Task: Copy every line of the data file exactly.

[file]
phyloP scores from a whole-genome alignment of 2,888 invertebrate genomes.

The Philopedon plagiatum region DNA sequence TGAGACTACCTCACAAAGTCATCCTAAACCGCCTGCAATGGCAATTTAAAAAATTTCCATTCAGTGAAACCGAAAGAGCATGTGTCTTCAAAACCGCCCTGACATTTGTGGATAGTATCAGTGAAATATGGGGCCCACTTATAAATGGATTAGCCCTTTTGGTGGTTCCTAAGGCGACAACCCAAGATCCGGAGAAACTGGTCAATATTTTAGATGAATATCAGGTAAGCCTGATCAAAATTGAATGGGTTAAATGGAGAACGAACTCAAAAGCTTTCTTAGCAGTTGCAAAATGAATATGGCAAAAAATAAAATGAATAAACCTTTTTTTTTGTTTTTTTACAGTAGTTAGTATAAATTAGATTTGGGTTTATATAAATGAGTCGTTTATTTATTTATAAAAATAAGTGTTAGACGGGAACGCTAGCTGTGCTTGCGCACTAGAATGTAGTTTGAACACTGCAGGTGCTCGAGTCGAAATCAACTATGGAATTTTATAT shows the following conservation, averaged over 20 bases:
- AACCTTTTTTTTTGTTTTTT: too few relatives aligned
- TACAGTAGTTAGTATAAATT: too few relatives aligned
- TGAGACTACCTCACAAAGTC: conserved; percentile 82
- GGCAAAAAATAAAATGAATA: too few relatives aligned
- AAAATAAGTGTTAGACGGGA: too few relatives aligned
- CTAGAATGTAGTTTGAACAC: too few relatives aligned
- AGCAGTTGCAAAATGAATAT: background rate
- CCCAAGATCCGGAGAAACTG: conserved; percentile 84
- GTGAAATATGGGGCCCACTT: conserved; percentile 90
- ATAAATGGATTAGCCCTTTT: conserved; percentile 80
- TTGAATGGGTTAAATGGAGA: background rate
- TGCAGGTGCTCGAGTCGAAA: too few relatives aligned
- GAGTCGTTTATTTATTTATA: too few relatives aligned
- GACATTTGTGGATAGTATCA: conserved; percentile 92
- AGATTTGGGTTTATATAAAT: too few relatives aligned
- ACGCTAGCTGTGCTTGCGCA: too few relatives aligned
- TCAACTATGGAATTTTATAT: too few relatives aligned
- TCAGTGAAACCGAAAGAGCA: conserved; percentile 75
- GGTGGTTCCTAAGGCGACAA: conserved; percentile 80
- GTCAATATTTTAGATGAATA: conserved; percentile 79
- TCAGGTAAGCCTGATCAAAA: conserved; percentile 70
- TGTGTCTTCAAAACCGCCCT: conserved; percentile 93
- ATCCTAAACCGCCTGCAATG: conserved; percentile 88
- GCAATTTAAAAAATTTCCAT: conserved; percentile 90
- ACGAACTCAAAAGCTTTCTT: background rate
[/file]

phyloP scores from a whole-genome alignment of 2,888 invertebrate genomes.

The Philopedon plagiatum region DNA sequence TGAGACTACCTCACAAAGTCATCCTAAACCGCCTGCAATGGCAATTTAAAAAATTTCCATTCAGTGAAACCGAAAGAGCATGTGTCTTCAAAACCGCCCTGACATTTGTGGATAGTATCAGTGAAATATGGGGCCCACTTATAAATGGATTAGCCCTTTTGGTGGTTCCTAAGGCGACAACCCAAGATCCGGAGAAACTGGTCAATATTTTAGATGAATATCAGGTAAGCCTGATCAAAATTGAATGGGTTAAATGGAGAACGAACTCAAAAGCTTTCTTAGCAGTTGCAAAATGAATATGGCAAAAAATAAAATGAATAAACCTTTTTTTTTGTTTTTTTACAGTAGTTAGTATAAATTAGATTTGGGTTTATATAAATGAGTCGTTTATTTATTTATAAAAATAAGTGTTAGACGGGAACGCTAGCTGTGCTTGCGCACTAGAATGTAGTTTGAACACTGCAGGTGCTCGAGTCGAAATCAACTATGGAATTTTATAT shows the following conservation, averaged over 20 bases:
- AACCTTTTTTTTTGTTTTTT: too few relatives aligned
- TACAGTAGTTAGTATAAATT: too few relatives aligned
- TGAGACTACCTCACAAAGTC: conserved; percentile 82
- GGCAAAAAATAAAATGAATA: too few relatives aligned
- AAAATAAGTGTTAGACGGGA: too few relatives aligned
- CTAGAATGTAGTTTGAACAC: too few relatives aligned
- AGCAGTTGCAAAATGAATAT: background rate
- CCCAAGATCCGGAGAAACTG: conserved; percentile 84
- GTGAAATATGGGGCCCACTT: conserved; percentile 90
- ATAAATGGATTAGCCCTTTT: conserved; percentile 80
- TTGAATGGGTTAAATGGAGA: background rate
- TGCAGGTGCTCGAGTCGAAA: too few relatives aligned
- GAGTCGTTTATTTATTTATA: too few relatives aligned
- GACATTTGTGGATAGTATCA: conserved; percentile 92
- AGATTTGGGTTTATATAAAT: too few relatives aligned
- ACGCTAGCTGTGCTTGCGCA: too few relatives aligned
- TCAACTATGGAATTTTATAT: too few relatives aligned
- TCAGTGAAACCGAAAGAGCA: conserved; percentile 75
- GGTGGTTCCTAAGGCGACAA: conserved; percentile 80
- GTCAATATTTTAGATGAATA: conserved; percentile 79
- TCAGGTAAGCCTGATCAAAA: conserved; percentile 70
- TGTGTCTTCAAAACCGCCCT: conserved; percentile 93
- ATCCTAAACCGCCTGCAATG: conserved; percentile 88
- GCAATTTAAAAAATTTCCAT: conserved; percentile 90
- ACGAACTCAAAAGCTTTCTT: background rate